cutlass.int32, cutlass.RowMajor, alignment
)
element_acc = cutlass.int32
element_epilogue = cutlass.int32
math_inst = pycutlass.MathInstruction(
[16, 8, 32],
tensor_a.element,
tensor_b.element,
element_acc,
cutlass.OpClass.TensorOp,
pycutlass.MathOperation.multiply_add,
)
tile_description = pycutlass.TileDescription(
# Threadblock shape, Number of stages, Number of warps within each dimension
# of the threadblock shape
[256, 128, 128], 3, [2, 2, 1,], math_inst,
)
epilogue_functor = pycutlass.LinearCombination(
tensor_c.element, tensor_c.alignment, element_acc, element_epilogue
)
pycutlass.GemmOperationUniversal(
arch=cc,
tile_description=tile_description,
A=tensor_a,
B=tensor_b,
C=tensor_c,
epilogue_functor=epilogue_functor,
)
```

### How much speed up can we get?

Assuming a simple 6 layer fully connected neural network (activation dimension as 32768-16384-8192-4096-2048-1024-32768) we can now run it with different supported bit-widths of the A100 (fp16, int8, and int4). The figure below shows us the latency in seconds of a single NN forward pass. We can see a ~31% and ~47% reduction in latency for int8 and int4 respectively compared to the fp16 model. Unsurprisingly we get some latency gains by using fewer bits for the matrix operations in our simple NN.

### Can we have finer trade-off?

The latency improvements we have seen so far are all or nothing, either we run the entire NN at 8, 4, or 16 bits. Hence, we also only have two options for improvement and in case the NN is not able to produce the desired accuracy with only 4 or 8 bits there isn’t much we can do. Lucky us we can configure the bit precision per layer. We can achieve a lot finer trade-off between model size/latency and “performance” when we consider all the configuration options given customizable bit-widths per NN layer. The quantization configuration space given our tiny NN is indeed very big 3^6 = 729 (3 bit-widths and 6 layers). In the figure below we visualize the latency of all those configurations against the “representational capacity” of the NN (the activation dimension times their respective bit-width added up). We can see a pareto frontier forming which gives us the best latency for a given representational capacity and we can indeed see that most configuration do not lie on that curve and are sometimes not even close. For example, the red double headed arrow highlights the difference between two points with the exact same representational capacity but ~39% difference in latency!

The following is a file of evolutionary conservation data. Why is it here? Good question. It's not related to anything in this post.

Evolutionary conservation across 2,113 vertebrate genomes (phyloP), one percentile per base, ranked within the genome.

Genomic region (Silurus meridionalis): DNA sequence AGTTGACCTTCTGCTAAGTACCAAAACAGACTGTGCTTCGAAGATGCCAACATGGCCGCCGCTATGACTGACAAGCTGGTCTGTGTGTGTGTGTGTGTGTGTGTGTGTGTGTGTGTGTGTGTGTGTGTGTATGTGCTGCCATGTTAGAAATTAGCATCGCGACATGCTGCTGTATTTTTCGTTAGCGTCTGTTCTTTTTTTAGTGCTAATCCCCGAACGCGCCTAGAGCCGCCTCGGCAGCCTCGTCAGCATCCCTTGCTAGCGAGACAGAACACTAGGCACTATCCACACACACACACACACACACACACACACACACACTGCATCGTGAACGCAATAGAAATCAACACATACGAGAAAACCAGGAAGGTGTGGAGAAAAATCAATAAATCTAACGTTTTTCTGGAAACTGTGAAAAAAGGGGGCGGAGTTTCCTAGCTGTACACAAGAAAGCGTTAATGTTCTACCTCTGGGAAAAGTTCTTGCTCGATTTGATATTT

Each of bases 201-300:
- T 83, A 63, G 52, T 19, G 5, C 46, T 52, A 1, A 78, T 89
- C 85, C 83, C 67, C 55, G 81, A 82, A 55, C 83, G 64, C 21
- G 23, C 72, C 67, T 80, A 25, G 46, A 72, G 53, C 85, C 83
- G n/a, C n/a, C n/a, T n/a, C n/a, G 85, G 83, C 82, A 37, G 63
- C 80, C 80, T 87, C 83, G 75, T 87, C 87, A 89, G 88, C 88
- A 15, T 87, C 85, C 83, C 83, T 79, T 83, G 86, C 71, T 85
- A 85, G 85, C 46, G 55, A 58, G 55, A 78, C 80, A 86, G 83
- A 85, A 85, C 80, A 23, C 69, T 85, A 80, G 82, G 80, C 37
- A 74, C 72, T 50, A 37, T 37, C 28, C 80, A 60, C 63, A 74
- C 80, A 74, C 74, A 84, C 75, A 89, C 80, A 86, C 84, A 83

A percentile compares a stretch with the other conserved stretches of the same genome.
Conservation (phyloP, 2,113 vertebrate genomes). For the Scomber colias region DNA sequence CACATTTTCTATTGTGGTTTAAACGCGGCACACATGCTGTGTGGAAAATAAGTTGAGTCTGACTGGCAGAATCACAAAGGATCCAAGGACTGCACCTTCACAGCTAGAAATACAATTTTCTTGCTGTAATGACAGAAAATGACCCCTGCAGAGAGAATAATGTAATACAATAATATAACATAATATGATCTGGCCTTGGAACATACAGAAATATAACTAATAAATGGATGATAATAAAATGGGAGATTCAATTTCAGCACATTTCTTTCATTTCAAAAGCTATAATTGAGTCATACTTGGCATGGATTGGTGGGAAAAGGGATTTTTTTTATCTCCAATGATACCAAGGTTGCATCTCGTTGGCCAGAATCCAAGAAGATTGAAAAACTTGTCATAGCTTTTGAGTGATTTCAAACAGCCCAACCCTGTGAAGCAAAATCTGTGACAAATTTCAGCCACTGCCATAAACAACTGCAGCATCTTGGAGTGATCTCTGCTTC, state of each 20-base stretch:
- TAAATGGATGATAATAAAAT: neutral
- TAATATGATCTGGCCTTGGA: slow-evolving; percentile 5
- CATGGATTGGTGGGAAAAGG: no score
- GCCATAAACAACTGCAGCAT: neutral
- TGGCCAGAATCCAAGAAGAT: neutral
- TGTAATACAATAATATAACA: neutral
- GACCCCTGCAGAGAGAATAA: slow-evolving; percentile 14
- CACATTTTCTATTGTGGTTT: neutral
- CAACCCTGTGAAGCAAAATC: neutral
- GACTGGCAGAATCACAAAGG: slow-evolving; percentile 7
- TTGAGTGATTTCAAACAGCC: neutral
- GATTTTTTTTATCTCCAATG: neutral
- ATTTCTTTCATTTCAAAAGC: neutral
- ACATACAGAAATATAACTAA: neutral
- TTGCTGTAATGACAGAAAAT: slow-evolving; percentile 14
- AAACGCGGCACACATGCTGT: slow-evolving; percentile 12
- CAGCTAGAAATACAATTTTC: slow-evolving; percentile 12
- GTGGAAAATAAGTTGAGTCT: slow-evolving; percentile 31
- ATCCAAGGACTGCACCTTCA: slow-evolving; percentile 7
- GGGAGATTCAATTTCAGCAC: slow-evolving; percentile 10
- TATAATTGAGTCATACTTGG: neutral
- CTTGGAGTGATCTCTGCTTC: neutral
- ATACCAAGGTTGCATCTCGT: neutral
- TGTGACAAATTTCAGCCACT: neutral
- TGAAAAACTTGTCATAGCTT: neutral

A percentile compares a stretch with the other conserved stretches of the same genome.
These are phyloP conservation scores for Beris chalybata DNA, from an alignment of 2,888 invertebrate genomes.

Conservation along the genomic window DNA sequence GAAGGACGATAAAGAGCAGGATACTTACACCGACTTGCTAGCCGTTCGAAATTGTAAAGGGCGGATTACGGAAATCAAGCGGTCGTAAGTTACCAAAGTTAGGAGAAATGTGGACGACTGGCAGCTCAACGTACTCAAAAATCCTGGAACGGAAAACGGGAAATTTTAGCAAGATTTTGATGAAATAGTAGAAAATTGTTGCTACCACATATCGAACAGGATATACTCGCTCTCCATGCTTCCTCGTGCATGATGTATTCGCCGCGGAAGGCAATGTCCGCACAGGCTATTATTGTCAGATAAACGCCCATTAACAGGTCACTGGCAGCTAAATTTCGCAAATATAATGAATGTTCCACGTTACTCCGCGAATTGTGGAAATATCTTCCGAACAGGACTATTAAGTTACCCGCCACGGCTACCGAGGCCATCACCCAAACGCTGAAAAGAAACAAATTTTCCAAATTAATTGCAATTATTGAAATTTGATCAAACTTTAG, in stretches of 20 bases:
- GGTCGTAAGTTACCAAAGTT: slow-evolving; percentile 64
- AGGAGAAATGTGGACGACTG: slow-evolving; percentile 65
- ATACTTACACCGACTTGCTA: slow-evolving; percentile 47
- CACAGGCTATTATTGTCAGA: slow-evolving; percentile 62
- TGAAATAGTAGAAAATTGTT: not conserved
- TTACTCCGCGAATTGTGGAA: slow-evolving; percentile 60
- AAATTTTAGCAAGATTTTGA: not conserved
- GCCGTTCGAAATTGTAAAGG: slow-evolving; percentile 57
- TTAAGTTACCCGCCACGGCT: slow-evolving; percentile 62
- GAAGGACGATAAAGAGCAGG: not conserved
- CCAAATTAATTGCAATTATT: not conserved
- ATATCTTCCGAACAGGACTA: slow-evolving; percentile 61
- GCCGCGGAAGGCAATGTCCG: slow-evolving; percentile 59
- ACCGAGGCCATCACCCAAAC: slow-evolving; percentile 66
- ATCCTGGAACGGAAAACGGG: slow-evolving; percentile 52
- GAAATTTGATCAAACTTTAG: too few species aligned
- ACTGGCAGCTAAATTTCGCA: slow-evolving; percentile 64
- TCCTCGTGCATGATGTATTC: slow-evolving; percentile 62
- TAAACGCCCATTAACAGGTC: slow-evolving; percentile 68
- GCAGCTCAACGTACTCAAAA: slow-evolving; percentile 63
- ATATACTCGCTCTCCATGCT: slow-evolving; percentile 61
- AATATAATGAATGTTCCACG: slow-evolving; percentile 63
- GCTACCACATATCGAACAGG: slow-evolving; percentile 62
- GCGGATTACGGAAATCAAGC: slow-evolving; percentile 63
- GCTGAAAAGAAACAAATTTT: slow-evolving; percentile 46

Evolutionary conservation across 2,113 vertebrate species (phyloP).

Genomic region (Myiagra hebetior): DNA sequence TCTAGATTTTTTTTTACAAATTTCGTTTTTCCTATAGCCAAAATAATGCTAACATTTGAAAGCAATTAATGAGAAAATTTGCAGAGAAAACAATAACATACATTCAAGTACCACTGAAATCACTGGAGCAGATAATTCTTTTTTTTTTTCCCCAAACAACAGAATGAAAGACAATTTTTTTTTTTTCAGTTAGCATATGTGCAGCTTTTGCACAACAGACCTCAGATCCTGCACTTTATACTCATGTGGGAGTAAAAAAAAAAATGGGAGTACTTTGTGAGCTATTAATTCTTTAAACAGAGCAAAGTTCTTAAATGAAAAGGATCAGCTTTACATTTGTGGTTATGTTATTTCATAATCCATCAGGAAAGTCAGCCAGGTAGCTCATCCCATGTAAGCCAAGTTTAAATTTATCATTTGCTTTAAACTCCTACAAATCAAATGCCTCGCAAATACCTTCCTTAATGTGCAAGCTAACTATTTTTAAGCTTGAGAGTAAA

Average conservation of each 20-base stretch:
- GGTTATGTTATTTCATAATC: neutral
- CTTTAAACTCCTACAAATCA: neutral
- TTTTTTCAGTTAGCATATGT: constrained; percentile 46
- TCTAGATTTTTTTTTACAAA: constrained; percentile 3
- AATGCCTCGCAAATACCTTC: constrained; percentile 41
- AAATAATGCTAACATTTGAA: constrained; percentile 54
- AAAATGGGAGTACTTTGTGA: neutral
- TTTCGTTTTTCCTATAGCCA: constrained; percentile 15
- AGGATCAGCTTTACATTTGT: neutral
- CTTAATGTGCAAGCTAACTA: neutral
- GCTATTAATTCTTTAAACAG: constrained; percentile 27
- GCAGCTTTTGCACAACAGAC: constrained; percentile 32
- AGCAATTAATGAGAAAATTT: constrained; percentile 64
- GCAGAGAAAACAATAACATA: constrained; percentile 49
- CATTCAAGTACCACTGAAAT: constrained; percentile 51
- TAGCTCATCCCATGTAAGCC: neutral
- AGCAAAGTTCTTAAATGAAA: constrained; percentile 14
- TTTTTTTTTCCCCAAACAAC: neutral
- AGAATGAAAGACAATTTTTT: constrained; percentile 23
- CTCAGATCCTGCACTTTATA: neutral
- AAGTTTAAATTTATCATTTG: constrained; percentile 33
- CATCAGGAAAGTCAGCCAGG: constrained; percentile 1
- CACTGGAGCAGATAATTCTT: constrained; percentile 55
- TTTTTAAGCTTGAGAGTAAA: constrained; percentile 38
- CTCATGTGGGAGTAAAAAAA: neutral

### I want to know more!

Given this big space of quantization configuration with different latencies and representational capacities parts the real challenge becomes how do we trade-off quantization and model performance. In this blog post we use representational capacity without linking it to any practical NN performance in terms of accuracy or generative power metric. This is mainly because this relationship is not straight forward, but it can be exploited with clever methods which I work on in my PhD research. If you are interested, you can have a look at two representative papers of my work:

- Edge Inference with Fully Differentiable Quantized Mixed Precision Neural Networks
- Mixed Precision Post Training Quantization of Neural Networks with Sensitivity Guided Search

I hope in this blog post I was able to motivate why quantization work is interesting and show how it can have real production impact already.

### Full Code

```
import copy
import time
from absl import app
from absl import flags
from absl import logging
import cutlass
import numpy as np
import pycutlass
from pycutlass.utils.device import device_cc
FLAGS = flags.FLAGS
flags.DEFINE_integer('batch_size', 2048, 'Batch size.')
flags.DEFINE_list('nn_config', ['fp16'] * 7, 'Precision for each layer of NN.')
flags.DEFINE_list(
'nn_size',
[2**i for i in range(15, 9, -1)] + [2**15],
'Size of each Layer.',
)
def create_mvm16(cc):
# Create fp16 kernel
alignment = 8
# Set up A, B, C and accumulator
tensor_a = pycutlass.TensorDescription(
cutlass.float16, cutlass.RowMajor, alignment
)
tensor_b = pycutlass.TensorDescription(
cutlass.float16, cutlass.ColumnMajor, alignment
)
tensor_c = pycutlass.TensorDescription(
cutlass.float32, cutlass.RowMajor, alignment
)
element_acc = cutlass.float32
element_epilogue = cutlass.float32
math_inst = pycutlass.MathInstruction(
[16, 8, 16], # InstructionShape
tensor_a.element,
tensor_b.element,
element_acc,
cutlass.OpClass.TensorOp,
pycutlass.MathOperation.multiply_add,
)
tile_description = pycutlass.TileDescription(
# Threadblock shape, Number of stages, Number of warps within each dimension
# of the threadblock shape
[256, 128, 64], 3, [2, 2, 1,],
math_inst,
)
epilogue_functor = pycutlass.LinearCombination(